Beth Farhat: The importance of good industrial relations

Regional secretary of the TUC Beth Farhat says good employers recognise that unions are an asset to support them

Iain Buist Beth Farhat, regional secretary at the Northern TUC
Beth Farhat, regional secretary at the Northern TUC

I was delighted to support a CIPD event with senior HR practitioners in the region last week; sharing best practice in strategic developments and progressive trends in employee relations.

Across the country, unions have engaged with companies to manage the difficulties caused first by the crash and then through a downturn - prolonged by the Government’s austerity policies.

Good industrial relations are all about negotiating - with equal power and respect across the bargaining table. This sensible approach has saved jobs, kept skilled workforces together and managed the costs of pensions.

In keeping with a pragmatic and sensible approach, unions have shown restraint during the bad times but will obviously want to make sure that their members share in the recovery as it comes.

Britain is living through the longest real wage squeeze in over a century. Workers in the UK have suffered a bigger fall in real wages than any other workforce in the world’s top 10 developed economies.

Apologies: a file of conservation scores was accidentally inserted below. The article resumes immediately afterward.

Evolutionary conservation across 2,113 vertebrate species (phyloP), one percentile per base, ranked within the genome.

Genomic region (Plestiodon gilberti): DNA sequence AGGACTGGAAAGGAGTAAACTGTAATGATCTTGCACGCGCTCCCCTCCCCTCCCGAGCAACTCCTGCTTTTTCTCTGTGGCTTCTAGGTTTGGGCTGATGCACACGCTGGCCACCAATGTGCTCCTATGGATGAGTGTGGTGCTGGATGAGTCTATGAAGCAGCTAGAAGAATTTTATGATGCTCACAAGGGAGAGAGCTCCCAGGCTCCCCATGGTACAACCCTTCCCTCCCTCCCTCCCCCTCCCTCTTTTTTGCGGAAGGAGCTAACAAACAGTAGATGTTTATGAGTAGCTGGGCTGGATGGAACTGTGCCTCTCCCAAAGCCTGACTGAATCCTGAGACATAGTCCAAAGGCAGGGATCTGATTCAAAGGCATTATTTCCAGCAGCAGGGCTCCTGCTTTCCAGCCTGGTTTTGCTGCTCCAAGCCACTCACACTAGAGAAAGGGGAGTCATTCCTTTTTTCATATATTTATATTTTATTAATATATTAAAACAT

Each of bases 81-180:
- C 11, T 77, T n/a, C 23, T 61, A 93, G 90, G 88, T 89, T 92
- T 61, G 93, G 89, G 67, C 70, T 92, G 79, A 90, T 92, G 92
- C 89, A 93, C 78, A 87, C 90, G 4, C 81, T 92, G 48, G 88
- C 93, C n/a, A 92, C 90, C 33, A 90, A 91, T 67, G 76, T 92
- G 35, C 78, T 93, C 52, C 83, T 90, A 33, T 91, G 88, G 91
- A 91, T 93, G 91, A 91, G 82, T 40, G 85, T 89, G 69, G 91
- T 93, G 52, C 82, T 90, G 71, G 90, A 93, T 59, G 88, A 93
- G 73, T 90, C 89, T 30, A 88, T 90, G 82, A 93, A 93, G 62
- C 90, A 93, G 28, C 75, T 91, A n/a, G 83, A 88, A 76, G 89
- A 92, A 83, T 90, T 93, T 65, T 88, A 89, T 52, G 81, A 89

The TUC remains firmly committed to the principle that the most effective means of resolving employment disputes is through the use of internal workplace procedures.

Employers need strong unions. Where they are recognised, unions will seek to negotiate effective procedures with employers, increasing transparency and trust in the workplace. Tackling problems at work at an early stage can prevent disputes from escalating and promote good employment relations.

Timely resolution of disputes can help individuals to remain in employment and assists employers in retaining skilled staff and institutional knowledge and in reducing recruitment and training costs.

Unions play a key role in employee engagement. BIS research published at the end of 2012 shows that if more people were engaged at work £26bn could be added to GDP.

OECD countries with higher productivity than the UK tend to be those with greater collective bargaining coverage such as France, Germany, Holland and Norway.

Unions don’t just make life better for their members; they can save employers money too. For every £1 spent on union facility time employers save between £3 and £5 in dismissal and exit costs according to BIS. Dismissal rates, tribunals and injuries are also lower in unionised workplaces.

We spend the majority of our lives at work and we believe everyone should have the opportunity to fulfil their potential, have access to fair pay, good terms and conditions.

It’s never been more important that we have good industrial relations and employers recognising that unions are an asset in supporting the development of high performance workplaces to take us all forward.

Beth Farhat
Regional Secretary Northern TUC


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